by Sandi Waibel
Race Relations and African American History Club member
Living during the peak of the great depression in southeastern U.S. was difficult for everyone, and even more so for many African-Americans. However, if you were fortunate enough to be reared in a household with loving, determined parents who: guided you, stressed the importance of education, and taught you how to survive segregation, then you were already different. Thomas Smith was that fortunate.
Thomas developed a passion for science in high school and majored in chemistry/biology at Benedict College in Columbia, SC. He then worked at the National Institute of Health (NIH) – Heart Institute for eight months before being drafted. Subsequently he returned to NIH and obtained his Master of Science and Ph.D. degrees in biochemistry at George Washington University.
Dr. Smith attained credibility as a scientist by: gaining post-doctoral experience at Washington University in St. Louis; employment at Melpar, Inc.; Lawrence Livermore Laboratory; UTHSC-Dallas; and Howard University. He participated on many national and international committees, even in Ethiopia. He chaired the Biochemistry Test Writing Committee for NBME with the responsibility of certifying the appropriateness of questions used for licensure examinations for potential physicians – possibly physicians who have treated some residents here at Riderwood took licensure exams with questions approved by him. Thomas often helped others. He did so through programs such as the Black Executive Exchange Program sponsored by the National Urban League and the United Negro College Fund.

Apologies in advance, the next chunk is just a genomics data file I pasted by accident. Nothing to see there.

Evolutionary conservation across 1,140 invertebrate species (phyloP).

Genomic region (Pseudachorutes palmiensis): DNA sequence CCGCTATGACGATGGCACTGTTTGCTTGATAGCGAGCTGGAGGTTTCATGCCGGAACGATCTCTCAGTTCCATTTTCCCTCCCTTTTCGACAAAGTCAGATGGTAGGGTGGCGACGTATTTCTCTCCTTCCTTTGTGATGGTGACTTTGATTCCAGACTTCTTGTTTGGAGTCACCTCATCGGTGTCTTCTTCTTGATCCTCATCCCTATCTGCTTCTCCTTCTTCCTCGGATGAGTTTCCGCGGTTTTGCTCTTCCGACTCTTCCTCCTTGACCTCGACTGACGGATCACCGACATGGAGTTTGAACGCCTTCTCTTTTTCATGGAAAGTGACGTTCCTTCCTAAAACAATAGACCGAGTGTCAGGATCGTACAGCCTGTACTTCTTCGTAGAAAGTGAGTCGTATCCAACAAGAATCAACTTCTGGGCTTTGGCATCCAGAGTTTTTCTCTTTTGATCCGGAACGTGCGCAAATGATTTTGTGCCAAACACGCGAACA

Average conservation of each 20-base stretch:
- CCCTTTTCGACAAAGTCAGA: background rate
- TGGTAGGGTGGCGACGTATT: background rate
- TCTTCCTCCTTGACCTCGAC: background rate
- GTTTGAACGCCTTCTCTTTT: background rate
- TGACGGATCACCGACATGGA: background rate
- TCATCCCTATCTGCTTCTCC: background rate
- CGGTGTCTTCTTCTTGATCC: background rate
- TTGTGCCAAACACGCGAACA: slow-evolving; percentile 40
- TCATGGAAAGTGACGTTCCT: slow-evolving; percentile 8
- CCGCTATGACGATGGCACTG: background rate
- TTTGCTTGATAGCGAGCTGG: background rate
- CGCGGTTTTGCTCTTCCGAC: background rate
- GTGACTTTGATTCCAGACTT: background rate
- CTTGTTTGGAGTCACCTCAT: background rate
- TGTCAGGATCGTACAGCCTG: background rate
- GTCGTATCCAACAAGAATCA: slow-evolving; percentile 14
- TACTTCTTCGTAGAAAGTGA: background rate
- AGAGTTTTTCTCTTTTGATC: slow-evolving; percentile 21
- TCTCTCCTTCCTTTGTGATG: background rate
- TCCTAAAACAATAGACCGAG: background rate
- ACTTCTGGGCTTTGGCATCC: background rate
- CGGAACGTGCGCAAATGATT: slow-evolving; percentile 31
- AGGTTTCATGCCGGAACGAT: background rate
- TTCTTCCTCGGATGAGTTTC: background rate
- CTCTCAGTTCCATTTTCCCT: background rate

Now in his ninth decade, that child who wanted to be different succeeded. He is now a retired Professor Emeritus of Howard University College of Medicine, and a very caring resident of Riderwood.